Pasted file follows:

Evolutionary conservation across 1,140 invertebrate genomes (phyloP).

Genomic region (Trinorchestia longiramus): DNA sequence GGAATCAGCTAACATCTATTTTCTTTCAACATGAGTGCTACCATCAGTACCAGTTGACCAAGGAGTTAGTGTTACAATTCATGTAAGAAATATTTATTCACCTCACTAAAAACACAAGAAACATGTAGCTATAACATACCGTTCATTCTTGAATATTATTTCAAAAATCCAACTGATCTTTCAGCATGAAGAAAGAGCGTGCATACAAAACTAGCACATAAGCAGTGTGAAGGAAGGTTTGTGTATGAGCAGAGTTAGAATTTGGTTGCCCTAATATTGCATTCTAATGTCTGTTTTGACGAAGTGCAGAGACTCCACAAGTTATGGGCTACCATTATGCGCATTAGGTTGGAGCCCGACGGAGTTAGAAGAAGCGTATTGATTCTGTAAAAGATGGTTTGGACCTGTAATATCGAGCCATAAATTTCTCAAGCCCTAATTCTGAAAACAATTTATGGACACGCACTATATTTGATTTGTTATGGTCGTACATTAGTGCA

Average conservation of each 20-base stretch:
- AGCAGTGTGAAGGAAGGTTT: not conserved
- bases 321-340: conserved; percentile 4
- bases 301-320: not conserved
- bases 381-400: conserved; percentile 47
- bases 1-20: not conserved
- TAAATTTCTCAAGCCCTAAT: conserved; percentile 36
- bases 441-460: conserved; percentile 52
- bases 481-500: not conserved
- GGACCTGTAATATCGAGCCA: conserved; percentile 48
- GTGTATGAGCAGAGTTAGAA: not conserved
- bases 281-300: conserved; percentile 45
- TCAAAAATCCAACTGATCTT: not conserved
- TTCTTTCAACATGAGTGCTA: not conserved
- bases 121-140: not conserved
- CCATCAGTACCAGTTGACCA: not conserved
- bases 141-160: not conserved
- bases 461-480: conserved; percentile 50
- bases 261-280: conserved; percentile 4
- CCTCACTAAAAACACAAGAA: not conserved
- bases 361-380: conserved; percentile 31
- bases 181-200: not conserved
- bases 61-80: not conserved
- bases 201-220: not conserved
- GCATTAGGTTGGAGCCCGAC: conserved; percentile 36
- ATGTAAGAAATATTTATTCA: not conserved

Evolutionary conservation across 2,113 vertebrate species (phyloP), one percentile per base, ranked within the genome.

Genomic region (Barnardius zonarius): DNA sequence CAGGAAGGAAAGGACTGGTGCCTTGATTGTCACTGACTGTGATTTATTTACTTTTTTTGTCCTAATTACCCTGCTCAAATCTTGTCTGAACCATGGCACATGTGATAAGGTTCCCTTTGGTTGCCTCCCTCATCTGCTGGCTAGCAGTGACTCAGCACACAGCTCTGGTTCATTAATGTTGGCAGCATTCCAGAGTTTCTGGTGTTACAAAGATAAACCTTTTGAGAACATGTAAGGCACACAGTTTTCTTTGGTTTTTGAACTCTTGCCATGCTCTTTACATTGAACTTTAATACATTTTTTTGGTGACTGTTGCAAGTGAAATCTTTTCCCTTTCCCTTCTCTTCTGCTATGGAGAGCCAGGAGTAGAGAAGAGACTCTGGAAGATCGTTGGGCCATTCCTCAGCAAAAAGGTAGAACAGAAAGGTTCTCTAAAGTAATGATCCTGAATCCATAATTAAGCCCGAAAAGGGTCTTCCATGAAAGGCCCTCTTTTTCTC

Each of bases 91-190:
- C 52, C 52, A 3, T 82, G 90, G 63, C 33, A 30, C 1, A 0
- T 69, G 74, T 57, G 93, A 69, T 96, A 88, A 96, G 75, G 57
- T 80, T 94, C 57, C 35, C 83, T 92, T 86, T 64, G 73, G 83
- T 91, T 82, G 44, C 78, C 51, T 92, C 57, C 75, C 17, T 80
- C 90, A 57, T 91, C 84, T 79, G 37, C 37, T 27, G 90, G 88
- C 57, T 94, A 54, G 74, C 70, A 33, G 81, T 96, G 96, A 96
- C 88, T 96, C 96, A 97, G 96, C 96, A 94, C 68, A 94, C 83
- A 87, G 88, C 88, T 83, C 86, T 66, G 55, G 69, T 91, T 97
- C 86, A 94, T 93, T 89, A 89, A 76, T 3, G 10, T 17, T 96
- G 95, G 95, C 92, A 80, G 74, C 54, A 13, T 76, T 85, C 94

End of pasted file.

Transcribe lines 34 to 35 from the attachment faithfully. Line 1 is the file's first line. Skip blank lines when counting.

- T 80, T 94, C 57, C 35, C 83, T 92, T 86, T 64, G 73, G 83
- T 91, T 82, G 44, C 78, C 51, T 92, C 57, C 75, C 17, T 80